The Secretary General of NATO on Monday castigated the attitude of the Turkish President, who threatens to block Sweden's NATO membership after an extremist burned a copy of the Koran on Saturday in Stockholm.
In an interview on German television Die Welt, transcribed in a German press release by the channel, Norwegian Jens Stoltenberg condemned Recep Tayyip Erdogan's position on Sweden.
“Freedom of expression, freedom of opinion is a precious commodity, in Sweden and in all other NATO countries. And that is why these inappropriate acts are not automatically illegal,” he said.
Swedish-Danish right-wing extremist Rasmus Paludan burned a copy of the Koran on Saturday afternoon in an act aimed at denouncing the negotiations Swedish with Ankara on NATO.
"The Swedish government has condemned (this demonstration) in very clear terms", recalled Mr. Stoltenberg in his interview with die Welt.
On Monday, Turkish President Recep Tayyip Erdogan reacted strongly, declaring that Sweden, a candidate for NATO membership, could no longer count on the "support" of Ankara after this burning.
Stoltenberg claimed to be "absolutely against this kind of insults towards other people", and "to be absolutely against this behavior that we have seen in the streets of Stockholm".
Turkey has been blocking Sweden's - and Finland's - entry into NATO since May, accusing them of harboring Kurdish militants and sympathizers whom it calls "terrorists", in particular those of the PKK and its allies in northern Syria and Iraq.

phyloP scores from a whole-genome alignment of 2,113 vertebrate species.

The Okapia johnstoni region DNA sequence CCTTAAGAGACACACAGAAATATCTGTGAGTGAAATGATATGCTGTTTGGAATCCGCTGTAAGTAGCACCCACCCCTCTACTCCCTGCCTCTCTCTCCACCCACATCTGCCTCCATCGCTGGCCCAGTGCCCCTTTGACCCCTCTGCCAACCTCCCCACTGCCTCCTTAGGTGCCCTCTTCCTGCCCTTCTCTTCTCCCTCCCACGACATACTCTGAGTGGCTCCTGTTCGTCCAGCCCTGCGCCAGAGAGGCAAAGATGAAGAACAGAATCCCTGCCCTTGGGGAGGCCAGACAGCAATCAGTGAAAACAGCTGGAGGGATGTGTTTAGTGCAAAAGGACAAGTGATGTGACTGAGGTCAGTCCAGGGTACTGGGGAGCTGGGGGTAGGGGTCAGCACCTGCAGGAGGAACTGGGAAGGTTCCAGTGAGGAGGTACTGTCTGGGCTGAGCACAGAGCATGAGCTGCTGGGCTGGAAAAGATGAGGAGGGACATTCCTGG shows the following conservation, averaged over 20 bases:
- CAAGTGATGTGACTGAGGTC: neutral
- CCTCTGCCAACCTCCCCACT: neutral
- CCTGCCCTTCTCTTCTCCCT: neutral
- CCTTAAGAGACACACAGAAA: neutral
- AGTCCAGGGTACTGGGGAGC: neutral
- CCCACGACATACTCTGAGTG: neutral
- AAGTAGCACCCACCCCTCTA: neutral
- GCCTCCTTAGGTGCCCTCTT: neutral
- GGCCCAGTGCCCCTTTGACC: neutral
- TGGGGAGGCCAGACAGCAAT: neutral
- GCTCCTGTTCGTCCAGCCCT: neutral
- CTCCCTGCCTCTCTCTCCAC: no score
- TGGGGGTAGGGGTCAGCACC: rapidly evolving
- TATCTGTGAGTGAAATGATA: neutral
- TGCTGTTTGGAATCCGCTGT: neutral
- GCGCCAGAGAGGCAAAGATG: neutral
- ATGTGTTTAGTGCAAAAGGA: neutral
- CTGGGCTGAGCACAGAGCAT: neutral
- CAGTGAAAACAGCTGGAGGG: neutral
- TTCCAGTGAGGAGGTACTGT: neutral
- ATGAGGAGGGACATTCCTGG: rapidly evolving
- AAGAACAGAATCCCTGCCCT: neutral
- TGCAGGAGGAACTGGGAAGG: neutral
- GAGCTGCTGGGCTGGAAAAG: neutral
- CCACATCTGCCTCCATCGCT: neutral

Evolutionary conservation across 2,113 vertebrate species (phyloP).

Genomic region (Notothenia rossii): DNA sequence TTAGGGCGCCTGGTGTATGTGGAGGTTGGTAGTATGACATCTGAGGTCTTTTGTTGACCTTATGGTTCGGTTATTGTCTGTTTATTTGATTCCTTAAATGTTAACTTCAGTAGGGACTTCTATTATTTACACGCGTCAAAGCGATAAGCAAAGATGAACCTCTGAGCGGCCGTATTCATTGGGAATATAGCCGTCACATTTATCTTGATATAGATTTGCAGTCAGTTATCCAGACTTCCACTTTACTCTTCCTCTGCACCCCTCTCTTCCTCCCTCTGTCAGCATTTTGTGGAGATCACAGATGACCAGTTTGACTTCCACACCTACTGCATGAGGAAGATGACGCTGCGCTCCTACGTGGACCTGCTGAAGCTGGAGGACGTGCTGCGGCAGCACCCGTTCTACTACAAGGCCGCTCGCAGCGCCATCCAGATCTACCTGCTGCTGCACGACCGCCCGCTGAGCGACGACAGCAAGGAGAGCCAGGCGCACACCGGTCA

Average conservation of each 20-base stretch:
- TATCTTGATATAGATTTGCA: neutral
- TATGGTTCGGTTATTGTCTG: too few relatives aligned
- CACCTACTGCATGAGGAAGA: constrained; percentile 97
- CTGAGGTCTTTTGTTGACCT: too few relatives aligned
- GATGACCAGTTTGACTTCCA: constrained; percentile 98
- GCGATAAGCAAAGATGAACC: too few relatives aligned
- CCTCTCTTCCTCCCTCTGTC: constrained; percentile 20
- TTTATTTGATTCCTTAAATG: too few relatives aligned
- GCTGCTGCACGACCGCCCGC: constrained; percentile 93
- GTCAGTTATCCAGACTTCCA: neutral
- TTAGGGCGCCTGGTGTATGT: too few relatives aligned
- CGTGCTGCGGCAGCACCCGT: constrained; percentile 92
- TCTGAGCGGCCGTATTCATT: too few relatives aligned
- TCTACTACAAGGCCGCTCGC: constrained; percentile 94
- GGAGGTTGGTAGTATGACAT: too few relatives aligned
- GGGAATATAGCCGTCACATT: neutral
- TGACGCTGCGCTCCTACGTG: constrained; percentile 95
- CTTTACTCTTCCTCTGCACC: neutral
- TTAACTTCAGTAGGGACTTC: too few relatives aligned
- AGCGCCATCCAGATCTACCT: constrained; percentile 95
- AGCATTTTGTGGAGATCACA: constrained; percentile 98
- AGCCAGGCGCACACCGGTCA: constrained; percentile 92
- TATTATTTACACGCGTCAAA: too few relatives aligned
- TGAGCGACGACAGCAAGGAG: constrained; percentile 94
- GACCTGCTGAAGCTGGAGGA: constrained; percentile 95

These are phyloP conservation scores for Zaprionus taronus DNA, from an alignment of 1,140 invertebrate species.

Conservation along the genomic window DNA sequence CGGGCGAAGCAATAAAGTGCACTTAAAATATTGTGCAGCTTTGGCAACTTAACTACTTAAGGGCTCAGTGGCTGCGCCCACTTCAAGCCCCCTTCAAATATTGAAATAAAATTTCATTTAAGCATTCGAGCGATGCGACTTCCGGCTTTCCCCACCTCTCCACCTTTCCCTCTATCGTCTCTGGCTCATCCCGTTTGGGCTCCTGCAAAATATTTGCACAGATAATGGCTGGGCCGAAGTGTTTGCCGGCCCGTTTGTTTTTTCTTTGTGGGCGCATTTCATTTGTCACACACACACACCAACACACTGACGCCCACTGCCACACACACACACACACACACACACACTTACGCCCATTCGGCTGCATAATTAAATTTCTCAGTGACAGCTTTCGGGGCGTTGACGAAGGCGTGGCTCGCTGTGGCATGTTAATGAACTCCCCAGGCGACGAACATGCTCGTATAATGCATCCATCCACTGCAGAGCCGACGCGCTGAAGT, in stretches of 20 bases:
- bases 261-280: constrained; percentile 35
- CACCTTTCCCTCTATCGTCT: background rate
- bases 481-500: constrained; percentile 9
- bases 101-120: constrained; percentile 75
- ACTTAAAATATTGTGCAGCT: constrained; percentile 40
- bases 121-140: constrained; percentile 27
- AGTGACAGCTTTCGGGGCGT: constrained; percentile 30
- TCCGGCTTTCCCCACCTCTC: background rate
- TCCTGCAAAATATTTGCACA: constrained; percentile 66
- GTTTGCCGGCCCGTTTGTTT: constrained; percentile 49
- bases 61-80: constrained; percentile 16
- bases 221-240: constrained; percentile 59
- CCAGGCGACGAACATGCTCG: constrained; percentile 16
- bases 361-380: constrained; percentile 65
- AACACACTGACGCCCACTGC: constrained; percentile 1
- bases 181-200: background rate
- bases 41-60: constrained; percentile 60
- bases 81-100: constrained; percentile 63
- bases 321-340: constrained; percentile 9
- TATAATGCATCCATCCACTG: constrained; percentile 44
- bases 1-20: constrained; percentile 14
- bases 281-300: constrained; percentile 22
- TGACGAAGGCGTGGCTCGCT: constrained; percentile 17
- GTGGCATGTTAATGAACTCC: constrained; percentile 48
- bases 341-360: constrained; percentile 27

For Ankara, any possible progress depends on Swedish moves to extradite people accused of terrorism by Turkey or of taking part in the 2016 coup attempt against Mr Erdogan.
Stoltenberg, despite this context, felt that Turkey had so far been quite cooperative in the debate on NATO membership.
The ratification of the accession protocols must now not fail in the final hurdles.
"I am in close contact with Finland and Sweden, and of course also with our ally Turkey," he added.
According to him, 28 of the 30 NATO countries have already given their consent in their national parliaments.
"And of course I also ask the remaining allies - Hungary and Turkey - to speed up these procedures in their parliaments," he concluded.